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In a fascinating New York Times article, HBS openly discusses its struggles with how to handle online courses.  How does it affect your candidacy?

By Ben Feuer

In the increasingly interconnected world we live in, it is less and less surprising every time the curtain is pulled back from a storied institution, only to reveal the same kind of fear, uncertainty, innovation and courage one encounters in every other walk of life.  For those of you that put top B-Schools on a pedestal, who live and die by the US News Rankings, take a look at how the professors at these schools actually see themselves -- potential future dinosaurs.

Harvard Business School, quite possibly the most storied institution in all of business education, is openly in crisis.  The internet has disrupted many well established business models, and education might well be the next tower to crumble.  The New York Times article linked above shows the professors's thinking about this crisis and how to handle it.

So you're planning to apply to HBS this year.  How does this affect you?

Well for one thing, you should be aware of HBX, a new initiative by the business school to offer a kind of 'pre-MBA' certification at a (relatively) low cost.  Is it free, like Coursera or Edx?  Nope.  But it doesn't really function like those services do -- it's more interactive, and the pieces of paper it plans to hand out are potentially more valuable, although ultimately the marketplace will determine that.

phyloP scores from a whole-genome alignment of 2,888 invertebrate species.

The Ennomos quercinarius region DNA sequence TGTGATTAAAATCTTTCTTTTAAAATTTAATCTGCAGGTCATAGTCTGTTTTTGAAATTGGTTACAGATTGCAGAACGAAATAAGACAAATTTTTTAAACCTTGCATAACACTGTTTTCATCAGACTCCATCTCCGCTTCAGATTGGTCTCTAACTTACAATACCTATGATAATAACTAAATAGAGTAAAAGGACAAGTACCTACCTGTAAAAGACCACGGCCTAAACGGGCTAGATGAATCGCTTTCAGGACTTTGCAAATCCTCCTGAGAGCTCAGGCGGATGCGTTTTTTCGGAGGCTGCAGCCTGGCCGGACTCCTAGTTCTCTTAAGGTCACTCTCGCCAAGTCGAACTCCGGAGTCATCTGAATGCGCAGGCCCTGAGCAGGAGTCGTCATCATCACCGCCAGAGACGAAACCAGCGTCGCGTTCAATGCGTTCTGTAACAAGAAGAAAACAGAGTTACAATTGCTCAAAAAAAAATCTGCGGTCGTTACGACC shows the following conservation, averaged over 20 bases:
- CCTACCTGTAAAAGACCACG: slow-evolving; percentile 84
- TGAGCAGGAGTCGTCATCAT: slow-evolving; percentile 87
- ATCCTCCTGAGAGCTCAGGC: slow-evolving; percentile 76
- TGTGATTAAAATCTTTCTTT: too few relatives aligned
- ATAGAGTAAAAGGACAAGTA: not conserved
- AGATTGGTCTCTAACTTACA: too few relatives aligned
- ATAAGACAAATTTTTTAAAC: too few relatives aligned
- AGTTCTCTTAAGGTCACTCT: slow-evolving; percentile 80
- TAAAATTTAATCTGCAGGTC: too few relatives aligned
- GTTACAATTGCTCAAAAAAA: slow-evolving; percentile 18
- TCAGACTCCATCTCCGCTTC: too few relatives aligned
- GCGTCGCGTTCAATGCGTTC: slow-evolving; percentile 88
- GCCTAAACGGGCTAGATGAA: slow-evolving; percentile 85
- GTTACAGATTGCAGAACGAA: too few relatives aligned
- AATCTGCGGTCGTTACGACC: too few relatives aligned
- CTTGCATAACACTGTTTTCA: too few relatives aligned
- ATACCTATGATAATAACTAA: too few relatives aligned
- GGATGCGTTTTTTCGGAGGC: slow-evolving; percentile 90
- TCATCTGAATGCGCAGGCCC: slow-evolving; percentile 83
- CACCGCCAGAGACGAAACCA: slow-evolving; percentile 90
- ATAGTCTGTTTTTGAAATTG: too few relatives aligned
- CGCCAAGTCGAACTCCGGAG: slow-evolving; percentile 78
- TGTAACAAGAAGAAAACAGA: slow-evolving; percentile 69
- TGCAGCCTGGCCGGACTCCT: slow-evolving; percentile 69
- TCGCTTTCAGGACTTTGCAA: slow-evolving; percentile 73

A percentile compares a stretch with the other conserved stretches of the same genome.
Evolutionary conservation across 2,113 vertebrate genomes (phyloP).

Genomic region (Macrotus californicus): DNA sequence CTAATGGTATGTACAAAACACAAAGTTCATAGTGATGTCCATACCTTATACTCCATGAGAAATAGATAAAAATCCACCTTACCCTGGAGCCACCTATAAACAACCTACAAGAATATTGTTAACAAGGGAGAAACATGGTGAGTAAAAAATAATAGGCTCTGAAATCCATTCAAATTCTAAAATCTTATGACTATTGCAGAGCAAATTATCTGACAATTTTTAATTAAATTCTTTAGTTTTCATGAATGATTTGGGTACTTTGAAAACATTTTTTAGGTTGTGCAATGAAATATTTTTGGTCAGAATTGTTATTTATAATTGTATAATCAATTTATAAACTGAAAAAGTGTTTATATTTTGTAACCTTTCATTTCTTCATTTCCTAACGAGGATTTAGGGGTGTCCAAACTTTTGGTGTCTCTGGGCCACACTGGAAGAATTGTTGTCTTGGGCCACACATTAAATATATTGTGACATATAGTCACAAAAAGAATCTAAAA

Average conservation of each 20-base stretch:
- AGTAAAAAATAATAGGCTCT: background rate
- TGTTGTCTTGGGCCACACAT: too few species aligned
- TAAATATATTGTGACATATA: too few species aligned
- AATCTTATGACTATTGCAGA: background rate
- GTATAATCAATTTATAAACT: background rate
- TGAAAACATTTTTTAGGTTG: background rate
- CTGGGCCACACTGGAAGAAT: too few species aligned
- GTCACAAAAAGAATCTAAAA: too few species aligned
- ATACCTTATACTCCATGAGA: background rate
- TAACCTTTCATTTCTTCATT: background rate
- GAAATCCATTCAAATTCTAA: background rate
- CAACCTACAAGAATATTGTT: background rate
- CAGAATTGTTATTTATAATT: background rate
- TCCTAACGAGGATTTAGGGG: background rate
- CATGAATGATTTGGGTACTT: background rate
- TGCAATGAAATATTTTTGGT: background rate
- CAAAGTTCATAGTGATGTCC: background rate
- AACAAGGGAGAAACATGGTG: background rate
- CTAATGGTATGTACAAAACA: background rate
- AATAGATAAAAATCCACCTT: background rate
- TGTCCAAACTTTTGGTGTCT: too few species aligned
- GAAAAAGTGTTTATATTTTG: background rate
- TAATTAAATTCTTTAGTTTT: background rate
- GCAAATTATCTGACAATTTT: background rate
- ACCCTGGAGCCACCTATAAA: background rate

Another thing to be aware of is the potential for top teachers at these institutions to become free agents, educating the world and earning top dollar for doing so.  This should matter to you because understanding your professors, and finding common ground with their ambitions and initiatives can really help you in your application process.  You have valuable insights to share on which teaching methods work for you and which don't, and the more articulate you can be in your feedback, the more potential there is for you to help your teachers grow.

But the most valuable aspect of this article is that it gives you a firsthand opportunity to watch how top thinkers in leadership deal with potential future crises (spoiler: they don't all agree about what should be done, but they are equally proactive and thoughtful in pursuing their various approaches).  You can emulate this in your own work and nonprofit initiatives and make a good impression in your essays.

So the next time you find yourself thinking that Harvard is a magical land where everything always goes smoothly, remember this article, and know that it takes at least as much work to remain the best as it does to become the best.


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